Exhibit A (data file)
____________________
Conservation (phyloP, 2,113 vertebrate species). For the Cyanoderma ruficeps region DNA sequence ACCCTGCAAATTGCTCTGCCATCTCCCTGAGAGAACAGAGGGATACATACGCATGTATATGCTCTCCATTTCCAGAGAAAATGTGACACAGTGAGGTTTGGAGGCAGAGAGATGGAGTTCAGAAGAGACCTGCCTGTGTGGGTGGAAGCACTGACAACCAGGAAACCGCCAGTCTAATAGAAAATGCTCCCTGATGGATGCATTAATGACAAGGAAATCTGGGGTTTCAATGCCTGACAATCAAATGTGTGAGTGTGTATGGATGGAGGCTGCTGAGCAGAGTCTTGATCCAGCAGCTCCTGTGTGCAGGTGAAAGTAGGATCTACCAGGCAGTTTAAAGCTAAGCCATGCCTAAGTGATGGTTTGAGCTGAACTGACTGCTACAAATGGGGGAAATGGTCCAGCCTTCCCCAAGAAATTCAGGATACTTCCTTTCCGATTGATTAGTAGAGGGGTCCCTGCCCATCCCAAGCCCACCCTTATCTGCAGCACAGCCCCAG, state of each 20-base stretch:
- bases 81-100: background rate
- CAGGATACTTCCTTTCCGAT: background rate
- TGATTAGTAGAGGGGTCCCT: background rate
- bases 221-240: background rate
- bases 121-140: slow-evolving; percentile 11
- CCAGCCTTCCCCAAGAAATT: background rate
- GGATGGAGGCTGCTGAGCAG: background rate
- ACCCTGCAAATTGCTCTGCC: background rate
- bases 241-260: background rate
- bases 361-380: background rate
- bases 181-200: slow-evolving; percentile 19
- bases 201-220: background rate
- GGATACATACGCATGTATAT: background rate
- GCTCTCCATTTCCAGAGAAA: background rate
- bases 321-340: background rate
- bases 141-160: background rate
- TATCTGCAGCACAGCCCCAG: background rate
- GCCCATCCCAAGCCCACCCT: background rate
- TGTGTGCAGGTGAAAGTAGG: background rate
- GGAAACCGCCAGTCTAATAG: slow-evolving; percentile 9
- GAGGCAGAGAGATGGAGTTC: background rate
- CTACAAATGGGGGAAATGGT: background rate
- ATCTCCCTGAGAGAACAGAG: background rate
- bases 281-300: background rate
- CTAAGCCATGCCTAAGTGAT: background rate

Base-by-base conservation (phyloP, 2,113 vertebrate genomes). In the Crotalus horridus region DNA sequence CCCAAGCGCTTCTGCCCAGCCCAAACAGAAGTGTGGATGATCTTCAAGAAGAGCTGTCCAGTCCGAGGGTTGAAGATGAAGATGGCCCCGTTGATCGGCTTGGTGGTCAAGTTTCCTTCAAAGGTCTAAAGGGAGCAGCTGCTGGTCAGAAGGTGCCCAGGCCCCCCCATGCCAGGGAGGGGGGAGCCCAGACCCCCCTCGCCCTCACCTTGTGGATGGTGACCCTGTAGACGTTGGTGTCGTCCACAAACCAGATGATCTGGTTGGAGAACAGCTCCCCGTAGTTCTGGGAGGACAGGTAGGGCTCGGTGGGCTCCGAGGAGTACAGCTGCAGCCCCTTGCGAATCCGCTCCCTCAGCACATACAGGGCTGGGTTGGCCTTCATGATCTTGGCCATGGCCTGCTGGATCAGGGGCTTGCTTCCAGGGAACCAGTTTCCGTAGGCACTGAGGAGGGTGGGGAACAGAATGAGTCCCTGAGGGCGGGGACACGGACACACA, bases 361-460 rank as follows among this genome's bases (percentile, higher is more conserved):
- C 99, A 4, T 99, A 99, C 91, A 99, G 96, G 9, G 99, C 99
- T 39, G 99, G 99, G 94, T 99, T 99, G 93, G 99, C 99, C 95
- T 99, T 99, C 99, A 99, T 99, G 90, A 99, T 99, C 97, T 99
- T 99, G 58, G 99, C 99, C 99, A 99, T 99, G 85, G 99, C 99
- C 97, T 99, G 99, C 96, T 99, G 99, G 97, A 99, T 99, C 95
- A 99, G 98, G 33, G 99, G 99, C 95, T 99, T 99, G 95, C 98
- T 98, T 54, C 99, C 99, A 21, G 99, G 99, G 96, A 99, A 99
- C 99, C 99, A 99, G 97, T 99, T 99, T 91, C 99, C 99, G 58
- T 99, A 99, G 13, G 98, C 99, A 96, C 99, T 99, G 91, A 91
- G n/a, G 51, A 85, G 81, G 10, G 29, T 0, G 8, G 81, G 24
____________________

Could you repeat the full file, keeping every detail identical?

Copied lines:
Conservation (phyloP, 2,113 vertebrate species). For the Cyanoderma ruficeps region DNA sequence ACCCTGCAAATTGCTCTGCCATCTCCCTGAGAGAACAGAGGGATACATACGCATGTATATGCTCTCCATTTCCAGAGAAAATGTGACACAGTGAGGTTTGGAGGCAGAGAGATGGAGTTCAGAAGAGACCTGCCTGTGTGGGTGGAAGCACTGACAACCAGGAAACCGCCAGTCTAATAGAAAATGCTCCCTGATGGATGCATTAATGACAAGGAAATCTGGGGTTTCAATGCCTGACAATCAAATGTGTGAGTGTGTATGGATGGAGGCTGCTGAGCAGAGTCTTGATCCAGCAGCTCCTGTGTGCAGGTGAAAGTAGGATCTACCAGGCAGTTTAAAGCTAAGCCATGCCTAAGTGATGGTTTGAGCTGAACTGACTGCTACAAATGGGGGAAATGGTCCAGCCTTCCCCAAGAAATTCAGGATACTTCCTTTCCGATTGATTAGTAGAGGGGTCCCTGCCCATCCCAAGCCCACCCTTATCTGCAGCACAGCCCCAG, state of each 20-base stretch:
- bases 81-100: background rate
- CAGGATACTTCCTTTCCGAT: background rate
- TGATTAGTAGAGGGGTCCCT: background rate
- bases 221-240: background rate
- bases 121-140: slow-evolving; percentile 11
- CCAGCCTTCCCCAAGAAATT: background rate
- GGATGGAGGCTGCTGAGCAG: background rate
- ACCCTGCAAATTGCTCTGCC: background rate
- bases 241-260: background rate
- bases 361-380: background rate
- bases 181-200: slow-evolving; percentile 19
- bases 201-220: background rate
- GGATACATACGCATGTATAT: background rate
- GCTCTCCATTTCCAGAGAAA: background rate
- bases 321-340: background rate
- bases 141-160: background rate
- TATCTGCAGCACAGCCCCAG: background rate
- GCCCATCCCAAGCCCACCCT: background rate
- TGTGTGCAGGTGAAAGTAGG: background rate
- GGAAACCGCCAGTCTAATAG: slow-evolving; percentile 9
- GAGGCAGAGAGATGGAGTTC: background rate
- CTACAAATGGGGGAAATGGT: background rate
- ATCTCCCTGAGAGAACAGAG: background rate
- bases 281-300: background rate
- CTAAGCCATGCCTAAGTGAT: background rate

Base-by-base conservation (phyloP, 2,113 vertebrate genomes). In the Crotalus horridus region DNA sequence CCCAAGCGCTTCTGCCCAGCCCAAACAGAAGTGTGGATGATCTTCAAGAAGAGCTGTCCAGTCCGAGGGTTGAAGATGAAGATGGCCCCGTTGATCGGCTTGGTGGTCAAGTTTCCTTCAAAGGTCTAAAGGGAGCAGCTGCTGGTCAGAAGGTGCCCAGGCCCCCCCATGCCAGGGAGGGGGGAGCCCAGACCCCCCTCGCCCTCACCTTGTGGATGGTGACCCTGTAGACGTTGGTGTCGTCCACAAACCAGATGATCTGGTTGGAGAACAGCTCCCCGTAGTTCTGGGAGGACAGGTAGGGCTCGGTGGGCTCCGAGGAGTACAGCTGCAGCCCCTTGCGAATCCGCTCCCTCAGCACATACAGGGCTGGGTTGGCCTTCATGATCTTGGCCATGGCCTGCTGGATCAGGGGCTTGCTTCCAGGGAACCAGTTTCCGTAGGCACTGAGGAGGGTGGGGAACAGAATGAGTCCCTGAGGGCGGGGACACGGACACACA, bases 361-460 rank as follows among this genome's bases (percentile, higher is more conserved):
- C 99, A 4, T 99, A 99, C 91, A 99, G 96, G 9, G 99, C 99
- T 39, G 99, G 99, G 94, T 99, T 99, G 93, G 99, C 99, C 95
- T 99, T 99, C 99, A 99, T 99, G 90, A 99, T 99, C 97, T 99
- T 99, G 58, G 99, C 99, C 99, A 99, T 99, G 85, G 99, C 99
- C 97, T 99, G 99, C 96, T 99, G 99, G 97, A 99, T 99, C 95
- A 99, G 98, G 33, G 99, G 99, C 95, T 99, T 99, G 95, C 98
- T 98, T 54, C 99, C 99, A 21, G 99, G 99, G 96, A 99, A 99
- C 99, C 99, A 99, G 97, T 99, T 99, T 91, C 99, C 99, G 58
- T 99, A 99, G 13, G 98, C 99, A 96, C 99, T 99, G 91, A 91
- G n/a, G 51, A 85, G 81, G 10, G 29, T 0, G 8, G 81, G 24